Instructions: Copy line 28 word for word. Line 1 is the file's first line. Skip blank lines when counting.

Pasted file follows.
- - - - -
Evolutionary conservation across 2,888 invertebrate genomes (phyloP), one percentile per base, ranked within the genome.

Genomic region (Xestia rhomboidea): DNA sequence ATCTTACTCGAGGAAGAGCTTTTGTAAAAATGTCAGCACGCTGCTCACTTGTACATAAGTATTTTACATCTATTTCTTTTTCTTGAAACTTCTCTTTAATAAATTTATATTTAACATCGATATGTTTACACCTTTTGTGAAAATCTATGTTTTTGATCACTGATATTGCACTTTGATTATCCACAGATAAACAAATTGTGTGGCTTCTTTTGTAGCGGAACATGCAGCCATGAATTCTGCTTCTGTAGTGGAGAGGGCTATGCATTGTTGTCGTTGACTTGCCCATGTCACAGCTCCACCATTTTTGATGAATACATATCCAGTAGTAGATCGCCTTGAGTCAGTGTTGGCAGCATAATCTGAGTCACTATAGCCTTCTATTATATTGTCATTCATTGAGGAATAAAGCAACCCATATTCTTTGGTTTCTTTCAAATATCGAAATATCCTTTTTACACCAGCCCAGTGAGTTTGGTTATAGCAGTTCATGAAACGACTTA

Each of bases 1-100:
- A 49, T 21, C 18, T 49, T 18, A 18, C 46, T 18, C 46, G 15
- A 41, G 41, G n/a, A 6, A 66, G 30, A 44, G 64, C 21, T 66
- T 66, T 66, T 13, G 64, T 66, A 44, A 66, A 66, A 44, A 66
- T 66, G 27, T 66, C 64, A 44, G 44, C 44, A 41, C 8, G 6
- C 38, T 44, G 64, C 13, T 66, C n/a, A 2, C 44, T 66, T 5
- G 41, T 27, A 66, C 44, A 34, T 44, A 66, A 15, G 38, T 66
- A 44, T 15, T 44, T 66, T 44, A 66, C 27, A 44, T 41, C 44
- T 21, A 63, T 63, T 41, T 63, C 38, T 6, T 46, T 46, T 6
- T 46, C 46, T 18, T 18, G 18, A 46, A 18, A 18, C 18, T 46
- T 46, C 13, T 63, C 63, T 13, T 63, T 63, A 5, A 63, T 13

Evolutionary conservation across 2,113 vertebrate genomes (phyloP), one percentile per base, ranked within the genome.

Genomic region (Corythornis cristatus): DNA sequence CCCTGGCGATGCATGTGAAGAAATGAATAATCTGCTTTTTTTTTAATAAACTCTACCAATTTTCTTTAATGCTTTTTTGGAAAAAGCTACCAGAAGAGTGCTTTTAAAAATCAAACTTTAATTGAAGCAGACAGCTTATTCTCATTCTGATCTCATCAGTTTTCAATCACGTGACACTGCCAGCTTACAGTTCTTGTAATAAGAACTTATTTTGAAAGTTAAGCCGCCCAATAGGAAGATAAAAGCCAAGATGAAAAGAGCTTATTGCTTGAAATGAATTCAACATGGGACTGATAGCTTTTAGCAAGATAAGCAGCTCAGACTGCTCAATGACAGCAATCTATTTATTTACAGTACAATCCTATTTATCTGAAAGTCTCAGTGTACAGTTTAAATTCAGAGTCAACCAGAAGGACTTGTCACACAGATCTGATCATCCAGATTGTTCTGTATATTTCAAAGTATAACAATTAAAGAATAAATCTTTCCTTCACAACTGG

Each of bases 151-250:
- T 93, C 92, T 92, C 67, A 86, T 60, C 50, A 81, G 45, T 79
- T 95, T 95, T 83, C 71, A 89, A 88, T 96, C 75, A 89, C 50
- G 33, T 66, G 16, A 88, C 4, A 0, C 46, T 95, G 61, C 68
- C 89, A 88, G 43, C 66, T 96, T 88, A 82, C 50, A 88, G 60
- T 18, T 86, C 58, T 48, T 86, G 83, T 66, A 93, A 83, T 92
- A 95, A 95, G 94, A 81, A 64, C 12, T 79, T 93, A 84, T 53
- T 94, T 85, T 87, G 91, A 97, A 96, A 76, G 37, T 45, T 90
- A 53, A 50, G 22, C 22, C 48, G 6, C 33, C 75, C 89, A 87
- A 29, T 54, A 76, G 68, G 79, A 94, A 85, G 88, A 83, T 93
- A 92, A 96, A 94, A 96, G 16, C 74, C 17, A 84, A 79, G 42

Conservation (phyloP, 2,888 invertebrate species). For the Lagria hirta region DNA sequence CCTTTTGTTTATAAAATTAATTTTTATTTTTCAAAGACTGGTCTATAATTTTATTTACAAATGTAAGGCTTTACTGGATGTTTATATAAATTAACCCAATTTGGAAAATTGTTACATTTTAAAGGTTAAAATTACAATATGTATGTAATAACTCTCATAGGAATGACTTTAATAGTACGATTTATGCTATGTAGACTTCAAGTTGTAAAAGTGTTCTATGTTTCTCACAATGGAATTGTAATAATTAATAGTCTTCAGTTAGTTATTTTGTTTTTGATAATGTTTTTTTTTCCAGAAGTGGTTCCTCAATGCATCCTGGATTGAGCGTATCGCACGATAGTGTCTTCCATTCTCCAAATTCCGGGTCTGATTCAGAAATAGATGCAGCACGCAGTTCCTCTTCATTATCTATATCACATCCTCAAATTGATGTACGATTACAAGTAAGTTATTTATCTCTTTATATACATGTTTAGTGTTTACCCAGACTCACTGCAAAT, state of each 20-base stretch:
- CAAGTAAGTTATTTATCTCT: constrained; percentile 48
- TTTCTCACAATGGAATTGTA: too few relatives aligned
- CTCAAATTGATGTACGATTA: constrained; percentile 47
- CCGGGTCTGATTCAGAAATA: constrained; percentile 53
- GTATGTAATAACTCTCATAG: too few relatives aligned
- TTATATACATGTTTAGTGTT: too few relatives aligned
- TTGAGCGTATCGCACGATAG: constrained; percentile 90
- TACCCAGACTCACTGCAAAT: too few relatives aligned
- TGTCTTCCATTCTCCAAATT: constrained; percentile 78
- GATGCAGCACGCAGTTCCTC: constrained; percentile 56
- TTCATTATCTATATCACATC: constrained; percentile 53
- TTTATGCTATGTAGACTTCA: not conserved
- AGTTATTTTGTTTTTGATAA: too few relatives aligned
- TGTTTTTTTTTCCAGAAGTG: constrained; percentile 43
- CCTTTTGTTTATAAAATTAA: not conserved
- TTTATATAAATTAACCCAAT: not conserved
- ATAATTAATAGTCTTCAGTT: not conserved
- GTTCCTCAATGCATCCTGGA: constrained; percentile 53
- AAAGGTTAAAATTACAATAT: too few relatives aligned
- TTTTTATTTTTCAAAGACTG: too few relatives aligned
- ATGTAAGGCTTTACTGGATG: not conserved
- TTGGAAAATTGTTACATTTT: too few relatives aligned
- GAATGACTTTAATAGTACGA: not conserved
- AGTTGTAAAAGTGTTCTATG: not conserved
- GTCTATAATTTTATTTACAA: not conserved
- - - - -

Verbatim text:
- CAAGTAAGTTATTTATCTCT: constrained; percentile 48